The Toronto Raptors entered the postseason as a 48-win team, boasting the league’s ninth-best offense, ninth-best defense and ninth-highest net rating (per possession point differential).
They’re already very good on both ends, with DeMar DeRozan cracking his first All-Star game at the age of 24 and the ever-pugnacious Kyle Lowry mucking things up on defense, scoring from all over the place and directing traffic as one of the league’s better point guards.
Nobody expected the Toronto Raptors to win the Atlantic Division, and the perceptive odds on them finishing as a top-10 team dropped even further when they traded Rudy Gay for journeymen in early December.
It’s difficult to call this season’s success anything more than a glorious accident. But if Toronto won this many games without trying (from the context of roster construction, not on-court performance), how good can they be with a grounded foundation and identity?
The franchise's decisions this summer will only be related to getting better. There will be no talk of tanking or trading of key contributors for future assets. The time to win is now, and the Raptors are lucky to have a nucleus that’s strong enough to support a build towards the championship.
What's the very first step? Lowry, an unrestricted free agent, must be re-signed to a long-term deal. The 28-year-old All-Star snub watched his career surge in Toronto. He’s always been talented enough to compete as one of the best, but off-court and attitude-related issues chained him down.
He’s broken free with the Raptors, understanding his role as a leader is just as important as being a dominant playmaker.
As he recently told Yahoo! Sports' Adrian Wojnarowski:
I struggled to prove that I belonged. My first couple years in the NBA, my fear was that I was going to go to the D-League – and maybe never get back to the NBA. I was picked 24th and that's not the cushion that a lottery pick gets in the NBA. You get a few chances, and then you're done. Then you're just a label, never to be a frontline guy.
But I didn't want to be a backup. I hated that label. I did not want to be a backup in this league. I wasn't going to settle for it, and I think it rubbed people the wrong way. But I didn't want to be labeled as a journeyman, or a guy who has the talent, but just can't get it together. I wanted the label of a guy who's a winner. That's the most important label you can have in this league.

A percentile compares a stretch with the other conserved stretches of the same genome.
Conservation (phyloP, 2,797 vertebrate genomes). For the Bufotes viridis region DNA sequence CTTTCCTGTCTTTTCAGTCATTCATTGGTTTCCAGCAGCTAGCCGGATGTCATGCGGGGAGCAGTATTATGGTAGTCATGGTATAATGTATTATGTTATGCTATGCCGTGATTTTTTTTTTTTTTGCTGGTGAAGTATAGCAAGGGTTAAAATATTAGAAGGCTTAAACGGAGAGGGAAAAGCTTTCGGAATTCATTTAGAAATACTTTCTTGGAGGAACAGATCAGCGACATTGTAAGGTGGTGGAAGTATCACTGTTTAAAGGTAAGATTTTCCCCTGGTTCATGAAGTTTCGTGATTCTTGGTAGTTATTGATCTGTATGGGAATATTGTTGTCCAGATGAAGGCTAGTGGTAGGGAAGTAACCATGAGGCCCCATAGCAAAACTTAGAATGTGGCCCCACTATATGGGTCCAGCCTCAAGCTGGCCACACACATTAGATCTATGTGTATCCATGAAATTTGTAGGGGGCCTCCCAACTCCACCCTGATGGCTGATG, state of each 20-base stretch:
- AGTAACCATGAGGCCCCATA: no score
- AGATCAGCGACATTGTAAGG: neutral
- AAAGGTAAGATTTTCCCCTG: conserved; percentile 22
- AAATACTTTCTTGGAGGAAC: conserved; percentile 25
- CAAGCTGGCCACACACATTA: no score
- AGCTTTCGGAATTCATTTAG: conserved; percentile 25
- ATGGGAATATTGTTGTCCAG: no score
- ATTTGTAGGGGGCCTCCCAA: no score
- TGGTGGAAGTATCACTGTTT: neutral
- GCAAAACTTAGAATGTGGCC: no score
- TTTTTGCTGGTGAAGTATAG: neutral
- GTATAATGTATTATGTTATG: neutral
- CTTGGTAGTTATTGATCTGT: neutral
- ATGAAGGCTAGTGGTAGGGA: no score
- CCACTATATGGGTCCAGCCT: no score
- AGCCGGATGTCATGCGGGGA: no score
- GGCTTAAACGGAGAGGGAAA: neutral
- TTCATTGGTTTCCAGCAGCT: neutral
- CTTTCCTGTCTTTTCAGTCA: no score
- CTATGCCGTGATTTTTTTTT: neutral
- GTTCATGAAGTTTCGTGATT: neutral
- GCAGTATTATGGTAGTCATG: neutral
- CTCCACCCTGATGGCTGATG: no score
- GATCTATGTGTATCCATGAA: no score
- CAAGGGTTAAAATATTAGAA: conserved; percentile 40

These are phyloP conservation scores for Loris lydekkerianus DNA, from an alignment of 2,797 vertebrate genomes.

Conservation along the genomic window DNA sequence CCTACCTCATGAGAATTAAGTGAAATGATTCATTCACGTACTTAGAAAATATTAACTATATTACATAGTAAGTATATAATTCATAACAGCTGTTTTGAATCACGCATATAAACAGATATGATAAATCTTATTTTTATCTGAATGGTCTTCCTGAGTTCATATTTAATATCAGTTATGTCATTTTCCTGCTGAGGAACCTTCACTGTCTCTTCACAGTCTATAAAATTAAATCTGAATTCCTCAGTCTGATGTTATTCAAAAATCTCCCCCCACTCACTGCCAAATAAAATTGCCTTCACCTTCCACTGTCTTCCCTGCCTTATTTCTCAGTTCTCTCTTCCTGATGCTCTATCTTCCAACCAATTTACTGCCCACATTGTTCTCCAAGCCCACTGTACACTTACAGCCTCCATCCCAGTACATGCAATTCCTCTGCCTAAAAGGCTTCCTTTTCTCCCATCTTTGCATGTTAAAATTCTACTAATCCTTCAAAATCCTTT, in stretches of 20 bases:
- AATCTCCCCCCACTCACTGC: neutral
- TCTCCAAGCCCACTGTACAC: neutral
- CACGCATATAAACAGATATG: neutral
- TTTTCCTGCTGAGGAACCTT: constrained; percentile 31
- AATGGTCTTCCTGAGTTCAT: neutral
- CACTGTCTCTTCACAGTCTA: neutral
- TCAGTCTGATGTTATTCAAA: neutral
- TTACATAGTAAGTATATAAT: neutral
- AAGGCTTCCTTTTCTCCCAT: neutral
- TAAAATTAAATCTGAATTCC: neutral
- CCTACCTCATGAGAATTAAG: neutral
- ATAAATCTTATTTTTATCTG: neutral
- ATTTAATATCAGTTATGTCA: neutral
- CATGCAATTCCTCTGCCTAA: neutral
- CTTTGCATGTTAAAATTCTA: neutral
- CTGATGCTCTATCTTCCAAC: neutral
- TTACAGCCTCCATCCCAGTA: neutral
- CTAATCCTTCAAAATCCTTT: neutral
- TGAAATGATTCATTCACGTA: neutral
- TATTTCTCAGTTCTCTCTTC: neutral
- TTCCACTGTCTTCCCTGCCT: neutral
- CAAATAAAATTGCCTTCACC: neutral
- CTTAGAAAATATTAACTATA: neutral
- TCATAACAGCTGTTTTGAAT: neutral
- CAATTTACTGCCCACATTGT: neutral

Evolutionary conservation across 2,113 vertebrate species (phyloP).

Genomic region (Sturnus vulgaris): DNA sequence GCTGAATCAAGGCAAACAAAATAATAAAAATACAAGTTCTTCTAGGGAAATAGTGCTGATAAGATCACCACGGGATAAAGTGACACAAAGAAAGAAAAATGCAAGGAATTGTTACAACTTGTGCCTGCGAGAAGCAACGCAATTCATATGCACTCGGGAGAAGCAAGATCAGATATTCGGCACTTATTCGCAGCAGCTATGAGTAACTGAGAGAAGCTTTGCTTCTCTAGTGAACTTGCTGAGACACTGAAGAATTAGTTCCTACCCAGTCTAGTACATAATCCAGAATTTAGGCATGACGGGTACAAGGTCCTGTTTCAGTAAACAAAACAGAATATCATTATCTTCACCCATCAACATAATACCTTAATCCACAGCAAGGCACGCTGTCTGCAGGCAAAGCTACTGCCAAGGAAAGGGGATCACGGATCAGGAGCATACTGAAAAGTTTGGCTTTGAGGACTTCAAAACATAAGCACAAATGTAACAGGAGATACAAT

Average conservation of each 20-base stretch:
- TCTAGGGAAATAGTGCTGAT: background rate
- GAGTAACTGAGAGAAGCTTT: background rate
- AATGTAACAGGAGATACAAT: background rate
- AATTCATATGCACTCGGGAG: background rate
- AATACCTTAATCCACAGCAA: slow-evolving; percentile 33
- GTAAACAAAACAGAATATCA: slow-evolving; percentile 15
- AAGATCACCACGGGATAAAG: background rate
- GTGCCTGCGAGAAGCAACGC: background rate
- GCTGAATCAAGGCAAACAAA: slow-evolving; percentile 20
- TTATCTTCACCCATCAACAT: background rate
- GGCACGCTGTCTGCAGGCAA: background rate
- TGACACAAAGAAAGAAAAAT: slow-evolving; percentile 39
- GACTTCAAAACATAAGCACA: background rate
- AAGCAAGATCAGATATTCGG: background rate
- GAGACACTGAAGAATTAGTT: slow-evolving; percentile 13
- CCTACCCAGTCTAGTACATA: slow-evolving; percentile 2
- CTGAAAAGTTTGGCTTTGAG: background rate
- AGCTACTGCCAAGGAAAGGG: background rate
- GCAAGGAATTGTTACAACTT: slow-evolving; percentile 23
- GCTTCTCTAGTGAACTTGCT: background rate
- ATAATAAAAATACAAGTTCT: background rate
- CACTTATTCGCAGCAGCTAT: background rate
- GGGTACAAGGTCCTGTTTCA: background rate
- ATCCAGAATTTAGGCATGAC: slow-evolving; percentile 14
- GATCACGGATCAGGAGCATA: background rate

Lowry’s impact on Toronto is huge, and letting him sign elsewhere this summer will feel like a major step in the wrong direction. Once he's made their franchise point guard, Toronto's options are wide open.
Their cap sheet is in fantastic shape for the years ahead. General manager Masai Ujiri has a couple non-guaranteed contracts he’ll likely buy out (John Salmons and Tyler Hansbrough) this summer, and after that, Landry Fields and Chuck Hayes come straight off the books the following July.
As of today, DeRozan, Steve Novak, Jonas Valanciunas and Terrence Ross are the only players under contract in 2015-16. Lowry’s next contract figures to join them, making that potentially four of the team’s five best players all locked down. All are young and continuing to get better. DeRozan has room to become a perennial All-Star, and Lowry is already in the midst of his prime.
The true 7-footer Valanciunas has potential to be the Eastern Conference’s Andrew Bogut for the next 10 years, a defensive/rebounding monster with offensive touch. Ross is already a lethal three-point shooter who can finish on the break with the best of them. The development of those two will eventually allow DeRozan to be more of an efficient scorer, someone who doesn’t have to carry so much offensive pressure each trip down the floor.
Two summers from now, Toronto will have the cap space to sign at least one of a few big-name free agents, including Kevin Love, LaMarcus Aldridge and Marc Gasol. Nobody knows what the league will look like that far into the future, but if the Western Conference remains as ferocious as it is today, there’s a solid chance one of them might want out. All four would fit perfectly beside a Lowry, Valanciunas, Ross and DeRozan quartet.
The Raptors aren't a year away from winning the title, but they have roster flexibility and plenty of tantalizing commodities to help swing for the fences should the patient route go stale. A package of draft picks (along with all their own first-round picks in the foreseeable future, Toronto also has the New York Knicks' first-rounder in 2016, a juicy asset that Ujiri can dangle in trade talks for the next couple years) and young players (Valanciunas and/or Ross) could fetch a superstar if they find it too difficult landing one in free agency.
Toronto is already good, and they have so many options to grow and get better. Armed with one of the smartest and least predictable general managers in the sport, it'll be interesting to see where they go from here. One thing is for sure: the direction points upward.